Trekking Through Forests
Various sites within the forest area have been well developed. These areas promote eco-tourism activities. These centres of activities can be assessed only through trekking in the forests. The visitors can do trekking for a little over 4 hours to reach the locations like Chavarpandy, Peruvally, Kurichi, etc. These locations are in evergreen forests found deep on the Western Ghats. The trekkers say that Peruvally located on the banks of Kallar River is an enchanting location for body relaxation. Then, there are other locations that can be reached only by trekking for a day. They include Kottampara, Kattathi and Aluvamkudy. En route to this place, one can find the sylvan forests. There is a rejuvenating waterfall deep inside the forest in Achen Kovil. It is known to trekkers as Manalar-Kumbhavurutty waterfalls.
Deep inside the project area, one can find the aboriginals who belong to Malampandaram tribe. The members of the tribe follow a unique ethnic culture. They have been known to develop architectural and sculptural skills. This is the reason why trekkers could see the remains of very old temples deep inside the forests. Some are even seen near the inaccessible tracts. Looking at these structures, one would wonder how they mobilized the required materials for their construction. The tribal people have learned to use the medicinal plants and herbs that grow in their neighbourhood to great effect. Their treatment system looks more developed than those of other tribal populations found elsewhere in the state. Some of the youngsters from the tribe are employed by the authorities as tourist guides so that the visitors don't get lost in the vastness of the forest while doing the trekking.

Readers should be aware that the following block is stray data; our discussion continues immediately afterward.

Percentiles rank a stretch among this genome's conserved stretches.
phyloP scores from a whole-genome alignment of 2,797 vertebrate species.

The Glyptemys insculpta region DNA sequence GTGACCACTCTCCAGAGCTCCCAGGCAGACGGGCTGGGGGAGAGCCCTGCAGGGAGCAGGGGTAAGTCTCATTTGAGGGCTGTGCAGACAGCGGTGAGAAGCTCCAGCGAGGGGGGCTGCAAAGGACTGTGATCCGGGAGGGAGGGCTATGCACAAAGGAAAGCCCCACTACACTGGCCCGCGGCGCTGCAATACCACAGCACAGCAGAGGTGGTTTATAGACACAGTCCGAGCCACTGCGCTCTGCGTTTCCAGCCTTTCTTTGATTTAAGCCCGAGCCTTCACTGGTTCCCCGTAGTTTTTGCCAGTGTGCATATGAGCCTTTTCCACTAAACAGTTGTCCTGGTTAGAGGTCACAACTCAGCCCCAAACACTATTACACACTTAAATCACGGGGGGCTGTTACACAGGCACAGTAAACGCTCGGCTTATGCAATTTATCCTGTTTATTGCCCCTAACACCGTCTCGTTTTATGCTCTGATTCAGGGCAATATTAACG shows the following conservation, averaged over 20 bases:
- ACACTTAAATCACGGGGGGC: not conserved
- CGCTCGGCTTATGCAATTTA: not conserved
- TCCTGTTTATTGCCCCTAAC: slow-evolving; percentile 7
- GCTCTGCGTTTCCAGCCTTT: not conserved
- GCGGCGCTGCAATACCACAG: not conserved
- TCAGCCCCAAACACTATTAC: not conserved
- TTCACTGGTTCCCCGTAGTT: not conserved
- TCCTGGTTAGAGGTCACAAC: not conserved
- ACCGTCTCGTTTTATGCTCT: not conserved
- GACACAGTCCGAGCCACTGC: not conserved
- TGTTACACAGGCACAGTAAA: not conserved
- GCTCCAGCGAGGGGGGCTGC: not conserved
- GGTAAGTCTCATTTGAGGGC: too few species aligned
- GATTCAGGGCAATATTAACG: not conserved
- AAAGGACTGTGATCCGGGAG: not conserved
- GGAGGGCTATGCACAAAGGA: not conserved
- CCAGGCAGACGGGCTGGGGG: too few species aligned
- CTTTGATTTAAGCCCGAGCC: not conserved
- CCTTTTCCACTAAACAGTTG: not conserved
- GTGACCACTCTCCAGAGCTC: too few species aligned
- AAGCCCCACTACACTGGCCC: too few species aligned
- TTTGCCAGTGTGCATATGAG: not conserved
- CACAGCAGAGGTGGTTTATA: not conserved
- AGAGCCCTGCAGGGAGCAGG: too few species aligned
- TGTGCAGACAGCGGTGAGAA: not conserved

Konni Eco-tourism project is developed by the state government to stop the illegal poaching of animals and deforestation in the forest areas of the Western Ghats in Pathanamthitta. The idea of developing the area into an eco-friendly forest occurred to the former Maharajah of erstwhile Travancore. Hence, he brought several areas of the Western Ghats under one umbrella for better maintenance. He called it as the Konni Forest Reserve. Several years later, more forest areas were brought under this project and converted into an Eco-tourism project. This project is conceived with the participation of the public in mind. The aim was to put the mantle of environmental preservation on the general public. This move has paid the dividends as the numbers of incidents of poaching and felling of forest have come down. Encouraged by the response, the project has been further expanded on include the protection of Elephants. As part of the project, the trekking routes to the exotic locations in the forests have been laid and the Elephant training camps as a facilitation centre are done. Some places require half day of trekking while some others require a full day of trekking. There is a magnificent waterfall deep inside the forest. It can be assessed only by trekking. The forest area is home to a tribe by the name Malampandaram. They have been leading a more sophisticated life. This can be seen in their architectural and cultural skills. Their forefathers have built ancient temples deep inside the forest where it literally impossible to reach.